Roger Sherman, the epitome of the American dream, will be the subject of this month's program hosted by Newtown Historical Society at C.H. Booth Library....Read Full Article
- CROP Walk: Seeking To End World Hunger, One Step At A Time
- Someday Cinema Series To Present ‘Vertigo’ and ‘High Anxiety’
- Newtown Forward Presents Free Screening Of ‘A Plastic Ocean’ At WCSU
- Newtown Forward To Present Free Screening Of ‘A Plastic Ocean’ At WCSU
- CHB Foundation Announces Fundraising Pet Photo Contest
- Weekend Tag Sale Will Raise Funds For St Rose Memorial Bell Garden
- Candy Collection For Main Street At Big Y
The Matthew Curtiss House, home of Newtown Historical Society, is one of the oldest buildings on Main Street. It was constructed about 1750, and purchased by Matthew Curtiss in 1781.
Curtiss, who continued to live there until his death in 1824, is sometimes called Junior, in deference to his father, the first of the family to live in Newtown, though the elder apparently lived in the Berkshire section of town.
The Curtiss House is not just an old building, however. Maintained by the historical society as a house museum, the society’s collections on display are intended to represent the house throughout its life, not just the period of Curtiss ownership. Thus, the artifacts range from a tall case clock made in Newtown in the 1780s by Ebenezer Smith, to a 19th Century weathervane that swung round the barn of Scrabble developer James Brunot in the 20th Century, to 20th Century graphics and needlework.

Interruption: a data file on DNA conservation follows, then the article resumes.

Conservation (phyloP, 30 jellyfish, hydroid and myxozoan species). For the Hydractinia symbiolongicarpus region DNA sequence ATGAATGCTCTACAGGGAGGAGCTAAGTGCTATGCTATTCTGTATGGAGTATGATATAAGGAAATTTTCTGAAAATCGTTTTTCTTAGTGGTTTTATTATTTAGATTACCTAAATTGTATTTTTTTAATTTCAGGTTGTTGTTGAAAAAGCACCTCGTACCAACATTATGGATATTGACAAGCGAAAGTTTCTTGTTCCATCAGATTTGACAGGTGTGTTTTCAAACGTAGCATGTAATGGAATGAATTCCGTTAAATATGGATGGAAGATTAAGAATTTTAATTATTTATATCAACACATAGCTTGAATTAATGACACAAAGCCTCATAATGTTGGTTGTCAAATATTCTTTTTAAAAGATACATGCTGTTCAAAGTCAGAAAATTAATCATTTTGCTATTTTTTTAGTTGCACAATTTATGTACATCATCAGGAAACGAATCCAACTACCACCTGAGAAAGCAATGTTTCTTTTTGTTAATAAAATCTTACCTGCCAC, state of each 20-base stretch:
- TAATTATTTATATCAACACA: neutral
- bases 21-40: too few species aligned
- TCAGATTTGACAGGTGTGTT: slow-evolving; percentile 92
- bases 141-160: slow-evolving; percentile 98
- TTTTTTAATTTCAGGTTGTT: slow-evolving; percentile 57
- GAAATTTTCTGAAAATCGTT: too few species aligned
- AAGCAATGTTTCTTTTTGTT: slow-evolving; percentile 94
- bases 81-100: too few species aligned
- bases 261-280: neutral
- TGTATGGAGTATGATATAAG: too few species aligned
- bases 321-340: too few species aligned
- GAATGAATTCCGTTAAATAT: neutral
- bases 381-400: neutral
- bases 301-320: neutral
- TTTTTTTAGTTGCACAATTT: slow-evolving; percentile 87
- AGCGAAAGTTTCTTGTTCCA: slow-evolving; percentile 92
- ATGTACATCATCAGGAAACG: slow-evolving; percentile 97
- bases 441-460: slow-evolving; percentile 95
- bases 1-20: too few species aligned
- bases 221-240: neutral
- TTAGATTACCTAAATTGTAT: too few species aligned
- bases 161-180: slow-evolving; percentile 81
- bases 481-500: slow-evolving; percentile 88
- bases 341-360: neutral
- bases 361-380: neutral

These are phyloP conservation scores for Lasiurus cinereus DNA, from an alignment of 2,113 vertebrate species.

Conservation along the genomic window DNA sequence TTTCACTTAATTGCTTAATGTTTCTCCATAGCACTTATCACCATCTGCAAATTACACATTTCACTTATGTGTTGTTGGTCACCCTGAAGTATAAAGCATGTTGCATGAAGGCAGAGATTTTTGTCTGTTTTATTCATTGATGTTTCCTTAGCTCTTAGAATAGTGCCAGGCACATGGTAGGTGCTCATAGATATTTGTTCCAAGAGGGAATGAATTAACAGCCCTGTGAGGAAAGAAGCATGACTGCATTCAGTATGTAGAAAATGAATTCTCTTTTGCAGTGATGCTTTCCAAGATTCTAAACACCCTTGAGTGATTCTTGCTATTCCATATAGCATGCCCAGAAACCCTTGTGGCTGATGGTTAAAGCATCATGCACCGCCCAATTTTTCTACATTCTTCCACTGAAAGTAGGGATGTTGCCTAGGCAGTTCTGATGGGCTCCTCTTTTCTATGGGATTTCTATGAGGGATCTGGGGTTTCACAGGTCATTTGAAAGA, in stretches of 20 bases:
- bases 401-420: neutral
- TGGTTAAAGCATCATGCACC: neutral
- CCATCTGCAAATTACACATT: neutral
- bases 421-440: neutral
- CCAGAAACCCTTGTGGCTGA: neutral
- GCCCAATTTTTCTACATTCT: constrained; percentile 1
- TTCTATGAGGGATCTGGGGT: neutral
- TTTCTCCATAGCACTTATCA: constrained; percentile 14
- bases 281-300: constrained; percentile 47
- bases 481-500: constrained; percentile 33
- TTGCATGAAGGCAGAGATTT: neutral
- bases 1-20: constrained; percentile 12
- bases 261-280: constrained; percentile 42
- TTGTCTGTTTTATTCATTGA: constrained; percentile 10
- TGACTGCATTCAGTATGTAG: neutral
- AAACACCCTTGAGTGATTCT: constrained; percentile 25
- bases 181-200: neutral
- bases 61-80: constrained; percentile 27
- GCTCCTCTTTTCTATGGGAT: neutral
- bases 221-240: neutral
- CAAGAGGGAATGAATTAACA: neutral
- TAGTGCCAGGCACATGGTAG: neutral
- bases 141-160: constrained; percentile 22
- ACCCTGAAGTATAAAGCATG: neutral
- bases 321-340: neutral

All the items in the house reflect either a direct Newtown connection or are examples of things that might well have been used in the town, whether for work, play, or to celebrate an occasion.
Newtown Historical Society will offer a chance to view these treasures in their context within the Curtiss House on Sunday, May 21, when it hosts an open house at the historic building from noon until 4 pm.
Costumed docents will be available to lead tours, or guests are free to walk through the house on their own.
In addition, an ongoing demonstration of marbling paper will be offered. Marbled paper was known in Europe from the 17th Century, and became a popular addition to covers and end pages of books. A small display of antique marbled book paper will be available at the open house.
The demonstration will be led by Mairin Hayes, and visitors will be welcome to participate in the process. A donation of $2 is requested to cover materials.
Newtown Historical Society is an entirely volunteer organization with no paid staff, and volunteer staffing limits the society to one open house per month during the spring and fall.
The Matthew Curtiss House is at 44 Main Street. Visit newtownhistory.org or call 203-426-5937 for additional information.